Anthony Rayner was 71 when he died from mesothelioma
The wife of a Liverpool man who died following a five-year battle with an aggressive form of cancer has spoken of her family’s anguish after finding out it was caused by asbestos exposure at work.
Anthony Raynor was 71 when he died from mesothelioma, a fatal cancer caused by inhaling asbestos fibres. He was exposed to asbestos when he worked as a joiner for two Lancashire-based construction firms in the late 1960s and 1970s. As part of his job he would cut cement sheeting, which contained asbestos.
It wasn’t until 2014 that he started suffering from shortness of breath and difficulty sleeping, leading him to visit his GP. A series of tests later confirmed he had mesothelioma.
Mr Raynor battled with the disease for five years, during which time he had various treatments, including the immunotherapy drug, Keytruda. Sadly, he passed away in 2019.
Before his death, Mr Raynor turned to Thompsons Solicitors for legal guidance. The asbestos law firm helped secure interim payments to cover the cost of the immunotherapy, and subsequently a final settlement to support the family after his death.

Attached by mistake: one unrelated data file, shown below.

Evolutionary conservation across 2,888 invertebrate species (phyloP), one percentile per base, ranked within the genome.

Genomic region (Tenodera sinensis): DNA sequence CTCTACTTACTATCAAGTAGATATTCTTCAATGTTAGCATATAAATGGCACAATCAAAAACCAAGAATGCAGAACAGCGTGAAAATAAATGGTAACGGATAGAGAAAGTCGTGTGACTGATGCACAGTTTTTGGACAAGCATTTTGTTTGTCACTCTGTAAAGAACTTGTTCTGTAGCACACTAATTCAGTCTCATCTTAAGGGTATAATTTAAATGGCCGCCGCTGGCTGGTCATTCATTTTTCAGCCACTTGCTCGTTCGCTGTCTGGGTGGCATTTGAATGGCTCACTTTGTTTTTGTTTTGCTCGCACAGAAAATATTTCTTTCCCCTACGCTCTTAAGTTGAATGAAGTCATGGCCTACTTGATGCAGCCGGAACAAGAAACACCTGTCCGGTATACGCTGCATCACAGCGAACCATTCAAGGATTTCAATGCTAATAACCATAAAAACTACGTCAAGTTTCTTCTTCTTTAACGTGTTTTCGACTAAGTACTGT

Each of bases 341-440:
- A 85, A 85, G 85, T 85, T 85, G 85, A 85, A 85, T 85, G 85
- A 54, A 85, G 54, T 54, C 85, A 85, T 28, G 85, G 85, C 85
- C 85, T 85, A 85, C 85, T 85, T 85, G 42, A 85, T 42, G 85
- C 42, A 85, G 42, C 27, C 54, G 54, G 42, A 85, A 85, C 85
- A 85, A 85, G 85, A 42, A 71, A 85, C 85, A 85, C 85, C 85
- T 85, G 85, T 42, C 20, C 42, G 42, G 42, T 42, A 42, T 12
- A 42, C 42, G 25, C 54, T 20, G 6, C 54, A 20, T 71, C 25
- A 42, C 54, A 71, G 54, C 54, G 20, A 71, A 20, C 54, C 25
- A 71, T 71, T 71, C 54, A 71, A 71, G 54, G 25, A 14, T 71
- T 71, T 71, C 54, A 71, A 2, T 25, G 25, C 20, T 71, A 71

His wife, Judith, said: “Watching my husband’s health slowly deteriorate was horrendous. He was an active man; a keen gardener and very house proud. As the cancer took hold, he couldn’t do any of these things and would be in almost constant pain.
“The interim payments provided us a lifeline and meant we could pay for expensive immunotherapy treatment, which we could have never afforded otherwise. While it didn’t cure him, it meant we could enjoy more time together.
“Without Thompsons’ expertise this wouldn’t have happened and for that, our family is eternally grateful.”
Lisa Gormley, the solicitor who supported the family, added: “Anthony is yet another example of a hard-working labourer who lost years – if not decades – of his life because employers failed to safeguard employees from asbestos exposure.
“The type of work Anthony was involved in meant he was breathing in asbestos fibres almost all day, every day. It was a ticking time-bomb that eventually reared its head later in his life.
“Our job is to not only support the families we represent to secure compensation, but, as much as possible, give them answers so they understand how and why their loved ones were taken away from them too soon. Unfortunately, with it only being a few months since the 20-year ban on asbestos use in the UK, we know it’s going to be a long time until stories like Anthony’s become a thing of the past.”